Gabriel John Utterson, a lawyer and loyal friend of Jekyll's (and Lanyon's), is the character the narrator focuses on, and follows in Utterson's quest to discover the identity of Hyde. Utterson is described as a measured, and at all times emotionless, bachelor—who nonetheless seems believable, trustworthy, tolerant of the faults of others, and indeed genuinely likeable. However, Utterson is not immune to guilt, as, while he is quick to investigate and judge the faults of others even for the benefit of his friends, Stevenson hints he has old secrets: "he was humbled to the dust by the many ill things he had done". Whatever these secrets may be, he does not partake in gossip or other views of the upper class out of respect for his fellow man. Often the last remaining friend of the down-falling, he finds an interest in others' downfalls, which creates a spark of interest not only in Dr Jekyll but also regarding Mr Hyde. He comes to the conclusion that human downfall results from indulging oneself in topics of interest; as a result of this line of reasoning, he lives life as a recluse and "dampens his taste for the finer items of life". Mr Utterson concludes that Dr Jekyll, conversely, lives life as he wishes to, by enjoying his occupation.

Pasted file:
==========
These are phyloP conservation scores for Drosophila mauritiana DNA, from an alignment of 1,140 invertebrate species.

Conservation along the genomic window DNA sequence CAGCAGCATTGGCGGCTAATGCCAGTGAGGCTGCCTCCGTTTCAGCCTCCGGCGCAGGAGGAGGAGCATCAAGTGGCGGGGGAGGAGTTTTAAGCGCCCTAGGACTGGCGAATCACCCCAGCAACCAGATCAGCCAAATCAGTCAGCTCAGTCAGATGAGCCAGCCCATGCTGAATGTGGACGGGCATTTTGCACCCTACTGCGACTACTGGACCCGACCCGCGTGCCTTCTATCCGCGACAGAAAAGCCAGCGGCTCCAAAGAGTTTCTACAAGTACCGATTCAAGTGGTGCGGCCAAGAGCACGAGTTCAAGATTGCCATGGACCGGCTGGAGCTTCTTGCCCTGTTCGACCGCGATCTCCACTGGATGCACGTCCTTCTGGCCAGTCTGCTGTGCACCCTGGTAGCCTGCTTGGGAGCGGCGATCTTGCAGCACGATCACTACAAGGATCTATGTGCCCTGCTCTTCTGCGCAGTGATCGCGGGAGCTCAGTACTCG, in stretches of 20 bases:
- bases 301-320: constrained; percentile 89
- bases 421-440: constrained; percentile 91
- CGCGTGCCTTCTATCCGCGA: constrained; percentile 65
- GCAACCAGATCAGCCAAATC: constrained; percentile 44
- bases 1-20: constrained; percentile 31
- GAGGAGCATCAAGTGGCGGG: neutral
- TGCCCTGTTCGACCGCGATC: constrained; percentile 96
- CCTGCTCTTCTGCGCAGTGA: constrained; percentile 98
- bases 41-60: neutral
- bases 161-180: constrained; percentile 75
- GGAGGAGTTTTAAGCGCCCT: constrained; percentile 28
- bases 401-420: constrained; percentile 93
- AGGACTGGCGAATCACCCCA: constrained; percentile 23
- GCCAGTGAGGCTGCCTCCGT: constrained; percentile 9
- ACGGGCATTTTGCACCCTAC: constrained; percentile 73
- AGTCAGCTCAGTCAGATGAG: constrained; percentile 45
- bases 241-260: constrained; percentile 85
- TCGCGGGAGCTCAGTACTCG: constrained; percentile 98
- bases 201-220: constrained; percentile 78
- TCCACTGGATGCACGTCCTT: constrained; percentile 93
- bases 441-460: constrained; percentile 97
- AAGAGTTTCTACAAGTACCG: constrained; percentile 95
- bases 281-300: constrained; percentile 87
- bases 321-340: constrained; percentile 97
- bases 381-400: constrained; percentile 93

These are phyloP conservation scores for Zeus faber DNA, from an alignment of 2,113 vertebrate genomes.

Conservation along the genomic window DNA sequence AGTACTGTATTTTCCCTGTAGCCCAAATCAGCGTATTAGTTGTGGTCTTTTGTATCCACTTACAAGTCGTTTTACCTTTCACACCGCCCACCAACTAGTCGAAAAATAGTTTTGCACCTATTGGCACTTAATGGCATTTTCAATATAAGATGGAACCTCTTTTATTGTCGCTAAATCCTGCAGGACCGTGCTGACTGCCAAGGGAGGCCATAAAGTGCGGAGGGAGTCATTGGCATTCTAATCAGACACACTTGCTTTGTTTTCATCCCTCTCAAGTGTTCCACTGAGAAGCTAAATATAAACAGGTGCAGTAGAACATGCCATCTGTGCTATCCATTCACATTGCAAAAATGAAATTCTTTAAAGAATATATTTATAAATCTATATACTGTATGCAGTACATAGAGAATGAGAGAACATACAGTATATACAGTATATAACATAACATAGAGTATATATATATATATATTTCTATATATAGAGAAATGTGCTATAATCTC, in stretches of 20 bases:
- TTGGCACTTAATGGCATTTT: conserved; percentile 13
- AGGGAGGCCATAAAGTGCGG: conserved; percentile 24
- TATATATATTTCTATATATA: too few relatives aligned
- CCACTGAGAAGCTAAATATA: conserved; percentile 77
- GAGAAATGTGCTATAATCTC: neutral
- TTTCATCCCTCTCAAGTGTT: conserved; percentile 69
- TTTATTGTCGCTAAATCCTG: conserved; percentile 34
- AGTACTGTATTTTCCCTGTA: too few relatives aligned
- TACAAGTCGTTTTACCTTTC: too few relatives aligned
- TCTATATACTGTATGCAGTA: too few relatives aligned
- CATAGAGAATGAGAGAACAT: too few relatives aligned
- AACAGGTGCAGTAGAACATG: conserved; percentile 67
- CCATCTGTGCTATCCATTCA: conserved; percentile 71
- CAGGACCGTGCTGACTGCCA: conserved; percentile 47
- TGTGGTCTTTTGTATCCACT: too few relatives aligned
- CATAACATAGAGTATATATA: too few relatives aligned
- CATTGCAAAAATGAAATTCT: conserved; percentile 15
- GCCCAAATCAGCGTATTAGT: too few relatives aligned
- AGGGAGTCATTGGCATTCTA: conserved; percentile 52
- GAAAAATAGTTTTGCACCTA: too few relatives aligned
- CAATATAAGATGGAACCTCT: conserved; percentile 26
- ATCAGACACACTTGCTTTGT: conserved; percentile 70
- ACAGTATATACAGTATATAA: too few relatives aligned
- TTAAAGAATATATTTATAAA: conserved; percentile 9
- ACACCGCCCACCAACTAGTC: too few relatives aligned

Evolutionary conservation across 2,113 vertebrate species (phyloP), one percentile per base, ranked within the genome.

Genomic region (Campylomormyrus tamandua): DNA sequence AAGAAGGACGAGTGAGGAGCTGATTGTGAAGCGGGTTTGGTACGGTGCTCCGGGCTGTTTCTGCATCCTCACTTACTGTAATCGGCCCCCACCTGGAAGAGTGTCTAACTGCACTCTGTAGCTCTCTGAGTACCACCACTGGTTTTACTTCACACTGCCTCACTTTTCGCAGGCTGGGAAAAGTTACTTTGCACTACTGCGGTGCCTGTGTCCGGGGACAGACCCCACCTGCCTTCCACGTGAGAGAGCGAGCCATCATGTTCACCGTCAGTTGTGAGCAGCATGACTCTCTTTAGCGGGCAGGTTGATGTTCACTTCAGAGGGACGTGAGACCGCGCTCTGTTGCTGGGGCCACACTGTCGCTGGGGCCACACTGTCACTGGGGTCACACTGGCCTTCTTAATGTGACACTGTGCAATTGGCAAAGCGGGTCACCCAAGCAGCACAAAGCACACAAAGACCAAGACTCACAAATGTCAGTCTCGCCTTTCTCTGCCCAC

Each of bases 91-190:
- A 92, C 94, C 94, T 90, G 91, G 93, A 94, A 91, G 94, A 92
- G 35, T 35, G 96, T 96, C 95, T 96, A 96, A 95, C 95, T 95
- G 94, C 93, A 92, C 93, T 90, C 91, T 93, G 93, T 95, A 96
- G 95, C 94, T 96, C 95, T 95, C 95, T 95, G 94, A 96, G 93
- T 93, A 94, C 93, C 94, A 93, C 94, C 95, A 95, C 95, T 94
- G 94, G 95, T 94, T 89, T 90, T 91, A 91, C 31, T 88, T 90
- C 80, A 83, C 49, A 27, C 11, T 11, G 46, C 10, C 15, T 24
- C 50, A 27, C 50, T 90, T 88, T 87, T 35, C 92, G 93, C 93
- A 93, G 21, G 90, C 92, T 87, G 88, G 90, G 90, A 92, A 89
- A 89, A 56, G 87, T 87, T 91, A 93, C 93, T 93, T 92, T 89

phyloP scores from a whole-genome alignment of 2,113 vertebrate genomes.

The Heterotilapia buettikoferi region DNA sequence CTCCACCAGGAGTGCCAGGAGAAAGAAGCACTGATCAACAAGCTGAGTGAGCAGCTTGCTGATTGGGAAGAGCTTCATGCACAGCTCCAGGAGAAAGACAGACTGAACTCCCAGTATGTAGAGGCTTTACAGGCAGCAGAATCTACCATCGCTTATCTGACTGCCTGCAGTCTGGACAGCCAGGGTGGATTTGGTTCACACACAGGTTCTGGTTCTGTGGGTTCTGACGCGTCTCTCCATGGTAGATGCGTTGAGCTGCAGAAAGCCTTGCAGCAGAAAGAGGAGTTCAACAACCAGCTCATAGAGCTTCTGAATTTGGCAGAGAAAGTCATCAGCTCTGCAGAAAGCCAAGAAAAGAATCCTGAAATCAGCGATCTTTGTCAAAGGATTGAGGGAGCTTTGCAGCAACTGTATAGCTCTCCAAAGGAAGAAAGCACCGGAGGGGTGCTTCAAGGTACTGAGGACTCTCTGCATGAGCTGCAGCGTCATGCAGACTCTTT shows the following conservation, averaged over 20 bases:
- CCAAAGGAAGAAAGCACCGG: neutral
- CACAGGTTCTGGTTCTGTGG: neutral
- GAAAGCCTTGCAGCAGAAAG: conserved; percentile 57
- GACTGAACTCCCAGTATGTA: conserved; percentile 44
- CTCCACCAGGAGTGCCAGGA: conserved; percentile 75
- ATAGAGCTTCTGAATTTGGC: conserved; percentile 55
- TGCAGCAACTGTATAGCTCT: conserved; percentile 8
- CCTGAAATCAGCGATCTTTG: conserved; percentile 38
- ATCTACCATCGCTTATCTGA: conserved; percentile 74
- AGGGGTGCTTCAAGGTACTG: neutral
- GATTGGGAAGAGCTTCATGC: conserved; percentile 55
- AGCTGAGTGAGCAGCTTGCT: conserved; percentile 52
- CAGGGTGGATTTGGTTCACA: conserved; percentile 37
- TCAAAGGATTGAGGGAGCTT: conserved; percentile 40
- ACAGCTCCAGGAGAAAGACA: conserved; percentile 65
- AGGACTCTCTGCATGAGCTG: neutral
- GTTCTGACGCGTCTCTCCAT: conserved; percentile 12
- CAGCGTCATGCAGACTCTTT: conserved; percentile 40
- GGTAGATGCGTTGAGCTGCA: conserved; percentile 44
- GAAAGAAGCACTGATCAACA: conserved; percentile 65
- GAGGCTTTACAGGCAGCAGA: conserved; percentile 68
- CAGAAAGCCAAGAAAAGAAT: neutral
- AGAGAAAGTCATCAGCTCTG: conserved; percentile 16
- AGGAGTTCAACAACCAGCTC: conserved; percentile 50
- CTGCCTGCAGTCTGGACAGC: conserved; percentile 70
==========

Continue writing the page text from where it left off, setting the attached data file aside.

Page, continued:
Poole

Poole is Dr Jekyll's butler who, upon noticing the reclusiveness and changes of his master, goes to Mr Utterson with the fear that his master has been murdered and his murderer, Mr Hyde, is residing in the chambers. Poole serves Jekyll faithfully, and attempts to do a good job and be loyal to his master. Yet events finally drive him into joining forces with Utterson to discover the truth.

Richard Enfield